My memoir on faith, family and fatherhood called P939.aspx”>PregMANcy: A Dad, a Little Dude and a Due Date is due out next month. In that spirit, I’m releasing some excerpts from the book as blog posts.
Following is part one of two I’ll publish this week from a chapter called “Same Old Shit.” Yes, the book is pretty irreverent, so know that going in. If you can handle that, read on and enjoy at the expense of my own sanity and serenity.
Me – “If you want to watch TV, you need to poop in the potty.”
Mattias – “I know dad; you can poop in the potty, then you can watch TV and I’ll sit next to you.”
–Mattias – 2 years, 11 months
One of the coolest things about kids is that you see parts of yourself in them all of the time.
That’s also the worst thing about having kids, sometimes.
Some folks might say I’m picky about certain things, but I prefer to think of myself as discriminating. Along the same lines, while there are those who would label me as obsessive, I consider myself focused.
Focused discernment comes back to bite me in the ass quite often, in the form of a blond-haired, blue eyed future litigator who has, thus far, never been wrong in his entire short life.
I should back up and explain that my day today actually started yesterday in a sense, and even the night before that. It would be nice to have one of those supposed compartmentalized lives where work stays at work, and home waits until you get home, but my line of work just doesn’t lend itself to that. Usually, it’s just all one big, messy ball of shit.
Amy had gotten up before me, and my head was still cloudy from a lack of sleep and a beer or two more than I’m used to on a Tuesday night.
“Hey, I have to go soon,” she said. “I have a meeting.”
“More meetings, great,” I mumbled, rifling through the paper and sipping my coffee.
“Mattias is still in bed,” she hollered over the hair dryer.
“You sure?” I asked, a little rattled by a disturbing dream I’d had last night.
“Forget it,” I shrugged.
“Anyway, he will need breakfast, and I haven’t laid his clothes out.”
“And he didn’t take a bath last night.” She said, with a mouth full of toothpaste.
“And also, he doesn’t have a lunch yet. You’ll need to make one for him.”
“Seriously honey?” I sighed, “I just woke up, and you’re already piling all this on me. I’ve got a lot to do this morning too.”
“I know,” she said, “but I’m already late.” Notice a trend in our lives?
She kissed me on the forehead and headed out the door, just as I heard the door to his room pop open. The first thing I did was give him a big, long squeeze to reassure myself that he really was there, all in one piece, and not splattered all over the walls of his room, like he had been in my dream.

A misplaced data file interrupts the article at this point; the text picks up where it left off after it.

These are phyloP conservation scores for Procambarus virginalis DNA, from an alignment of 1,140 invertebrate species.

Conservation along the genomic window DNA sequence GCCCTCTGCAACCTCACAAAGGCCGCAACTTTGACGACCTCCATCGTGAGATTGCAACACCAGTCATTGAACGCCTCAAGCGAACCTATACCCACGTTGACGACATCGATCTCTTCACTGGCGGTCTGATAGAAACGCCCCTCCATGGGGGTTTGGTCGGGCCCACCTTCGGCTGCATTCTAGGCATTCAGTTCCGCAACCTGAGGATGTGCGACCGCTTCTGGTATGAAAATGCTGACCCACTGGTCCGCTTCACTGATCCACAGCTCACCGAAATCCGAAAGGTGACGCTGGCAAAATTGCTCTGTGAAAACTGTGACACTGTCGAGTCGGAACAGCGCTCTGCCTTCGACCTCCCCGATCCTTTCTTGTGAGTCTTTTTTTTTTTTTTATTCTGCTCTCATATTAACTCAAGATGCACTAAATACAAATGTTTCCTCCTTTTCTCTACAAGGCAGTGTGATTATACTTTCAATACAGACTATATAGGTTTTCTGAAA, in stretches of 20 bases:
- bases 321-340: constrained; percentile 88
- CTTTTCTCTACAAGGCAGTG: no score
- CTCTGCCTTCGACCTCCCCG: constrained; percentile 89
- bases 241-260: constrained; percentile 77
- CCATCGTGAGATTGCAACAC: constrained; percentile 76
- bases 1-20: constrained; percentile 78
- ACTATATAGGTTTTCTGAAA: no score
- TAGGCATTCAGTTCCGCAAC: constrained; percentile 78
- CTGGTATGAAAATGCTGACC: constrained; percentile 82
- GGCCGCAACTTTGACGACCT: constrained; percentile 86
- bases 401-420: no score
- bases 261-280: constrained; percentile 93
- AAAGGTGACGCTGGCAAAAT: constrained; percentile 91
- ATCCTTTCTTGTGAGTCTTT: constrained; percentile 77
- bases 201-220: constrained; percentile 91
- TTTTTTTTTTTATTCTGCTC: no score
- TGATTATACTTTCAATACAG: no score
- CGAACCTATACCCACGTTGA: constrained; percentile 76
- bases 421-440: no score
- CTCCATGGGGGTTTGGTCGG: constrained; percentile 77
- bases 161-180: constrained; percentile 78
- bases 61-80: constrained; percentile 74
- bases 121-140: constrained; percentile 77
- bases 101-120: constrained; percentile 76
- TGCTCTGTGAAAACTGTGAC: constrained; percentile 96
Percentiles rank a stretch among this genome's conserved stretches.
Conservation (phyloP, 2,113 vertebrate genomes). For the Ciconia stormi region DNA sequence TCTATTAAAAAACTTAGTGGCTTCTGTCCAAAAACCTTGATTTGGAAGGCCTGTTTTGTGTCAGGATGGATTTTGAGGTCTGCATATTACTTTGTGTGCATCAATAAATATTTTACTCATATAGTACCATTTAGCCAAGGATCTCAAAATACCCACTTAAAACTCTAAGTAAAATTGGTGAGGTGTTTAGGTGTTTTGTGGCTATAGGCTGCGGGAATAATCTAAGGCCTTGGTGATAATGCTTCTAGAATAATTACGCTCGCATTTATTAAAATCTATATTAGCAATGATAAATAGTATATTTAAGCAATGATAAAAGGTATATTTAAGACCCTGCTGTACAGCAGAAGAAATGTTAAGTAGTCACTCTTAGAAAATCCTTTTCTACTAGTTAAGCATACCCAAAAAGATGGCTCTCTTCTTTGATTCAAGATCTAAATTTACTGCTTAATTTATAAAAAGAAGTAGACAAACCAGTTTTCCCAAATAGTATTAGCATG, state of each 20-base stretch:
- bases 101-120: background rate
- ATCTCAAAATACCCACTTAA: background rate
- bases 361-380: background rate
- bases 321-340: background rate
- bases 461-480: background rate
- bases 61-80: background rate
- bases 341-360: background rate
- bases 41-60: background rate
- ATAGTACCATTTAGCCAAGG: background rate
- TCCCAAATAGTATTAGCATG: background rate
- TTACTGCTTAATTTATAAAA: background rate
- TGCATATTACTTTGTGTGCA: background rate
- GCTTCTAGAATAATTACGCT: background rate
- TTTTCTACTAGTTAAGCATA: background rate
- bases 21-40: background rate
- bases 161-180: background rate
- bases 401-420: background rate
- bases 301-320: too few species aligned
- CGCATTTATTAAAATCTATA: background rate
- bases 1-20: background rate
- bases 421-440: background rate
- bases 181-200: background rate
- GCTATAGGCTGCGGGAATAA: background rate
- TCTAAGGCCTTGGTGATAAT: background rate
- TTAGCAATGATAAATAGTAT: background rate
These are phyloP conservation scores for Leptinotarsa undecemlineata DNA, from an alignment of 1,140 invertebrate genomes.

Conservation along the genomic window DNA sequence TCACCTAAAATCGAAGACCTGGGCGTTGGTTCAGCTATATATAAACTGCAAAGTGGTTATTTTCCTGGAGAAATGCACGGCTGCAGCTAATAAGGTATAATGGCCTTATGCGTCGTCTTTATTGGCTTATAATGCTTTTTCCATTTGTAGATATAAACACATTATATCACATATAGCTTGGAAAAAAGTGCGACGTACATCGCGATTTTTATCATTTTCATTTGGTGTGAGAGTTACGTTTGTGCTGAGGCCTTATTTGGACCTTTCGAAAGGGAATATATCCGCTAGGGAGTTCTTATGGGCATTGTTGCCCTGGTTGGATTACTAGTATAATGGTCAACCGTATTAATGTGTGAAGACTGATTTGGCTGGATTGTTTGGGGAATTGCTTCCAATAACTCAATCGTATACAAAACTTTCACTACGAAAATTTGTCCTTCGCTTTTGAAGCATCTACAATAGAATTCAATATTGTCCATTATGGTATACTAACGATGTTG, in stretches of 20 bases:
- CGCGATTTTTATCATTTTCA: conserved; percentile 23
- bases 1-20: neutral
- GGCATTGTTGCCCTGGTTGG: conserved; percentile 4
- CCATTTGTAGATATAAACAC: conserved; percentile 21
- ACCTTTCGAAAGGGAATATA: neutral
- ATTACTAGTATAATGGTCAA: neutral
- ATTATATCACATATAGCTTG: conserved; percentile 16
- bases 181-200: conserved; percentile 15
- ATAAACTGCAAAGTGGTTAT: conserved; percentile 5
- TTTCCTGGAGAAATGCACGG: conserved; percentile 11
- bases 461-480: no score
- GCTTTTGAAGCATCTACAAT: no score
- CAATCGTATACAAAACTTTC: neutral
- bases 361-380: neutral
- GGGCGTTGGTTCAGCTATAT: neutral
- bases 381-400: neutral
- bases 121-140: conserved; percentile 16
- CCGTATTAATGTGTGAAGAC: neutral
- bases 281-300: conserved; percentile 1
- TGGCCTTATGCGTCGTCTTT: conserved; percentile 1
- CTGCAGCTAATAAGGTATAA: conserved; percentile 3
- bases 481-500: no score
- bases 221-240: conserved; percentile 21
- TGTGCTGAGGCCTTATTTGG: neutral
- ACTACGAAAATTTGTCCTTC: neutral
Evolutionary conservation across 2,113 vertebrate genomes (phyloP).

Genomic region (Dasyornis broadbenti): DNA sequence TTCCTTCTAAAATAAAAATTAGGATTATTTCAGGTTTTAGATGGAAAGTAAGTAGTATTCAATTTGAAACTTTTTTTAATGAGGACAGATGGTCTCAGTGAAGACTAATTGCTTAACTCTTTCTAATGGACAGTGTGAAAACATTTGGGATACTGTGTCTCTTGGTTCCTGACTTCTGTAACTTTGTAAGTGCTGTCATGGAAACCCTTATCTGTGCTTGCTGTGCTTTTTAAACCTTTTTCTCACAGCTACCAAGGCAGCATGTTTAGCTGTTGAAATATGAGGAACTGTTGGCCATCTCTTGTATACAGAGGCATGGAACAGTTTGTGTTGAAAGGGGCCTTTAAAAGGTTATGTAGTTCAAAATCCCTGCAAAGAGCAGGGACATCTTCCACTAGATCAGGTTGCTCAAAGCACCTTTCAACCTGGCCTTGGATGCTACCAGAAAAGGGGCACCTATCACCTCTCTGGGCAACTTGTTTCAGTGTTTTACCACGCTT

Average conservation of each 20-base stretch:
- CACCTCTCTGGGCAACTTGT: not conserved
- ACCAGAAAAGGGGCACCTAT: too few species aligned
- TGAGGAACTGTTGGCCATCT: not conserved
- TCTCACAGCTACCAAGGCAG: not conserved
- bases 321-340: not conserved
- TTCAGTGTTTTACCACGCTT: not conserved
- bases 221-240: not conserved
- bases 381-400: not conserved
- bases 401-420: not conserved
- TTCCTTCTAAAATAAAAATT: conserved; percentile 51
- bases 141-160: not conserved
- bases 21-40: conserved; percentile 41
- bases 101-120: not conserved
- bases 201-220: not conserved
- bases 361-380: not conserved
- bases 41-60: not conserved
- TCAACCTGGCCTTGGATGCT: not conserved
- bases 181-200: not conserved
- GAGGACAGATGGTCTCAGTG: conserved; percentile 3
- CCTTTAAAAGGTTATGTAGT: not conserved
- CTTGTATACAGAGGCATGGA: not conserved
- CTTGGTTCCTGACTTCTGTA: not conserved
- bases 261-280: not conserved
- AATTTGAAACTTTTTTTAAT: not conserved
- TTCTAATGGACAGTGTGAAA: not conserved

Then the circus started.
I got him the breakfast he asked for, but he didn’t like the cereal after a few bites. He decided he wanted something else. I sprinkled some cinnamon sugar on what he had to try and doll it up, and he made it through a couple more spoonfuls and then decided it just was no good.
Instead of getting more cereal, I gave him a banana. He made it about halfway through and stopped. “It’s too mushy in the middle,” he said.
“So eat around it,” I told him from upstairs, trying to pick through the basket of laundry for a halfway coordinated outfit, just to keep Amy’s inevitable comment later.
“I don’t want it,” he insisted. “I want yogurt Cheerios.”
“You already got cereal.”
“Yeah,” he said, starting to whine, “but all the sugar went away.”
“Sugar dissolves,” I said, with an armful of clothes. “It doesn’t go away. You just can’t see it.”
“What’s ‘dissolve’ mean?”
“It means when something disappears but it’s still there, kind of.”
“So if you’re invisible,” he asked, “you dissolve?”
“If you’re in milk,” I said, “yeah, I guess so.”
“Why would you be in milk?’
“I have no idea,” my shoulders sagged. “You’re going to be hungry if you don’t eat more.”
“I’m done,” he said. “I don’t want any more. Can I watch TV?”
“No,” I said, laying his clothes out in the order he likes to put them on, “we have to get going. Daddy has a busy day.”
“But I ate my breakfast.”
“But I want to watch TV,” he protested. For those reading those who already have kids the old ‘but I want to” mantra is chillingly familiar. It’s the verbal equivalent of bamboo shoots under the fingernails.
“Well, I want a book deal, and I want world peace, but I’m not holding my breath for either one. Get dressed.”
“What’s world peace?” he asked, standing naked in the middle of the living room.
“Nothing you need to worry about,” I said, “forget it.” While I waited for him to get his clothes on, I made the mistake of opening my laptop up to see how many emails I had waiting for me: sixty-five.
Crap monkeys. I’m going back to bed.